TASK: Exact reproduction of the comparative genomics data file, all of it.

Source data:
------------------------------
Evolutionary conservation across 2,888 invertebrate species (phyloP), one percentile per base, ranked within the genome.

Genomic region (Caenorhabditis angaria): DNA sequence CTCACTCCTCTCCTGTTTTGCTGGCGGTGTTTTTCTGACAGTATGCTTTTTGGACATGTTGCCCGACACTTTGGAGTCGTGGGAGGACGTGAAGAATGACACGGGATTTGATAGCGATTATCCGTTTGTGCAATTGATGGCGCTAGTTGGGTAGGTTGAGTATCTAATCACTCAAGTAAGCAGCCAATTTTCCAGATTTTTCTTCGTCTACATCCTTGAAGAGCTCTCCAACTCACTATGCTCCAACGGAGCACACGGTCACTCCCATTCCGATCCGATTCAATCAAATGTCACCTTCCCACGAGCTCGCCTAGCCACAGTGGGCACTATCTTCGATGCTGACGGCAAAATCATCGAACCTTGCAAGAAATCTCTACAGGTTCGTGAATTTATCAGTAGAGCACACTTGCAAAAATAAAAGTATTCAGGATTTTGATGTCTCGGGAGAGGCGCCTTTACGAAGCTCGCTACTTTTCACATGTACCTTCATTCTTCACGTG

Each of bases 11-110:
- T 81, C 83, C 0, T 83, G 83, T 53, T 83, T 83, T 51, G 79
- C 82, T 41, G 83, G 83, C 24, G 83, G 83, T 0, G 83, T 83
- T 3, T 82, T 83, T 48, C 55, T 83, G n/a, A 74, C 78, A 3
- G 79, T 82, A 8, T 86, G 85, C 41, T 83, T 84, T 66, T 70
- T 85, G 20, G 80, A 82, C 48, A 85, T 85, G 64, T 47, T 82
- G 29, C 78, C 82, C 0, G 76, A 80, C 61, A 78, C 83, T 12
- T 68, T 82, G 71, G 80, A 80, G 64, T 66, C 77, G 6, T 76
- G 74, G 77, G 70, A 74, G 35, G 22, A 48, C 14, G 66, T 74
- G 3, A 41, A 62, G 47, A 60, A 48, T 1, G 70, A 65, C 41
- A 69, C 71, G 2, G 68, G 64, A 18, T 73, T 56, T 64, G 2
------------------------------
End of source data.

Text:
Evolutionary conservation across 2,888 invertebrate species (phyloP), one percentile per base, ranked within the genome.

Genomic region (Caenorhabditis angaria): DNA sequence CTCACTCCTCTCCTGTTTTGCTGGCGGTGTTTTTCTGACAGTATGCTTTTTGGACATGTTGCCCGACACTTTGGAGTCGTGGGAGGACGTGAAGAATGACACGGGATTTGATAGCGATTATCCGTTTGTGCAATTGATGGCGCTAGTTGGGTAGGTTGAGTATCTAATCACTCAAGTAAGCAGCCAATTTTCCAGATTTTTCTTCGTCTACATCCTTGAAGAGCTCTCCAACTCACTATGCTCCAACGGAGCACACGGTCACTCCCATTCCGATCCGATTCAATCAAATGTCACCTTCCCACGAGCTCGCCTAGCCACAGTGGGCACTATCTTCGATGCTGACGGCAAAATCATCGAACCTTGCAAGAAATCTCTACAGGTTCGTGAATTTATCAGTAGAGCACACTTGCAAAAATAAAAGTATTCAGGATTTTGATGTCTCGGGAGAGGCGCCTTTACGAAGCTCGCTACTTTTCACATGTACCTTCATTCTTCACGTG

Each of bases 11-110:
- T 81, C 83, C 0, T 83, G 83, T 53, T 83, T 83, T 51, G 79
- C 82, T 41, G 83, G 83, C 24, G 83, G 83, T 0, G 83, T 83
- T 3, T 82, T 83, T 48, C 55, T 83, G n/a, A 74, C 78, A 3
- G 79, T 82, A 8, T 86, G 85, C 41, T 83, T 84, T 66, T 70
- T 85, G 20, G 80, A 82, C 48, A 85, T 85, G 64, T 47, T 82
- G 29, C 78, C 82, C 0, G 76, A 80, C 61, A 78, C 83, T 12
- T 68, T 82, G 71, G 80, A 80, G 64, T 66, C 77, G 6, T 76
- G 74, G 77, G 70, A 74, G 35, G 22, A 48, C 14, G 66, T 74
- G 3, A 41, A 62, G 47, A 60, A 48, T 1, G 70, A 65, C 41
- A 69, C 71, G 2, G 68, G 64, A 18, T 73, T 56, T 64, G 2